SaaS, Opensource and Web 2.0

A fascinating debate is starting to unravel about SaaS and the Opensource movement. (Hat off to Ben Kepes for starting it, as a fellow Kiwi I love seeing this kind of leadership). I really like the analysis and framework used by Sinclair Schuller. I totally agree with his statement that SaaS and Opensource are not mutually exclusive. In fact I think that they are natural bedfellows.

If you buy into Will Price’s analysis, SaaS companies could fundamentally benefit from the support and passion of Opensource development.  If you could reduce the time frame to liquidity from the 1.6x inhouse timeframes by having more developers involved, if you could reduce the amount of capital required by using the Opensource community surely this would be a great thing?

Bob at Smoothspan mentions some questions that would need to be worked out like how do you stop competitors using your code and multi-tenancy / multi version issues.

Bob’s points are valid, but to my mind they represent a dichotomy that exists in the SaaS / web 2.0 world.

“How can operate in a collaborative open world and still make money”

SaaS purports itself to be new world, but it still retains some old world traits.

  • The "secret source is in the code",
  • customer lock in is important",
  • you can’t have unlimited choice.

And frankly all of these are solid business reasons.

But couldn’t it be that the secret source is the customers you have, their satisfaction levels and happiness and willingness to recommend the SaaS to other customers. A critical part of this happiness is them having the ability to take the code and make modifications to it. To my mind one of the benefits of SaaS is ease of customisation.

Not being funny, but if you could get your ERP, CRM or even email customised and running perfectly for your business in a SaaS model using this kind of customisation and the usual plethora of widgets and modules the Opensource community has, why would you want to upgrade? You have the flexibility to change it with your business.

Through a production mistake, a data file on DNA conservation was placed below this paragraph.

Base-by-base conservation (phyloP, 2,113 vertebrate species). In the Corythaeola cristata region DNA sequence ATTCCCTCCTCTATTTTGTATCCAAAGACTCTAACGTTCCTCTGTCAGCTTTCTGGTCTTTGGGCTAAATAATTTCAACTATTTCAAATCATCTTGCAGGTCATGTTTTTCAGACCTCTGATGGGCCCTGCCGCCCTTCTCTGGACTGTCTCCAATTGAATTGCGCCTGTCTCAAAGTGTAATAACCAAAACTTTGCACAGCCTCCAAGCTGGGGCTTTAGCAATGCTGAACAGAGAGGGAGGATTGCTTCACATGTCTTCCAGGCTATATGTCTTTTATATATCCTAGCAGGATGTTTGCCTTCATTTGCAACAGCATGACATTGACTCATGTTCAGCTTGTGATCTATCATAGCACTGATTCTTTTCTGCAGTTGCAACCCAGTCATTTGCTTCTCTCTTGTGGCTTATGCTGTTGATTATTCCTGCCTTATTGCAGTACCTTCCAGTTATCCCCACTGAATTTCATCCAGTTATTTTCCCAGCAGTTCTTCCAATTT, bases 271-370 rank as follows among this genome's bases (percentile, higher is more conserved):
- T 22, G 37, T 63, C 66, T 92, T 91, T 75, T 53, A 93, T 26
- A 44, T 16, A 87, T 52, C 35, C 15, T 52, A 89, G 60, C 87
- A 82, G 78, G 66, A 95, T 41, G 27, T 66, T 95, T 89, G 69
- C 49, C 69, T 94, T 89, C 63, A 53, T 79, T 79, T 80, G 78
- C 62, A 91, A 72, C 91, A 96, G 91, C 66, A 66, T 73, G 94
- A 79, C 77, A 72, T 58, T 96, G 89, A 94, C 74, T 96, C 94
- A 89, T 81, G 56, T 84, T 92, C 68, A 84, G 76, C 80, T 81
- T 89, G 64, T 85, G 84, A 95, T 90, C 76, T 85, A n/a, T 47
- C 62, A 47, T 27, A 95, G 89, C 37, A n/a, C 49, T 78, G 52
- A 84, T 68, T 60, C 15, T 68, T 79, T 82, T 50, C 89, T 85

To my mind the key thing for this to happen though is a service delivery platform.

This platform would server as an aggregation point for the Opensource and wider ISV community.



The benefits of this approach as I see it are:

  • You, as the SaaS company get the speed of development and liquidity benefits mentioned above
  • You, as the SaaS company also get a bunch of smart motivated people who are out there creating the perfect solution for specific verticals (multi-niching), thus making if fit for a much wider group of customers.
  • In some instances this could be the customer submitting their own version of the SaaS application optimised for their business. How powerful would that be? You could even attract SaaS customers into the ecosystem with the promise that if they do submit ‘their version’ they make some money on it.
  • You as the SaaS company get customers promoting the product on your behalf. If you follow the BT Tradespace model to its natural conclusion, you will have people within industry on a forum talking about your product! And this is really powerful as in my experience SMB’s normally don’t know what questions to ask, are under-informed about what the hooks are and completely overwhelmed by the amount of choice available.
  • The other benefits of forums, especially relevant for SMB’s is that they don’t have an IT department, and the way forums run down bugs or ‘how too’ is incredibly important to that segment.
  • If you did the rating thing for modifications or extensions in a Opensource way (check out, it helps when deciding on which  to install. (Apex) is close to delivering this type of functionality, the missing bit is the open standards as far as I can tell.

This is all fairly new, I’m sure I’m missing some things out her but I can’t see too much downside

UPDATE: I thought about this more over lunch. If what i say above is true, the downside would be that the current prevailing SaaS model is wrong. The model above is more akin to software virtualisation in its delivery than the one big customised software platform… or am i wrong? 

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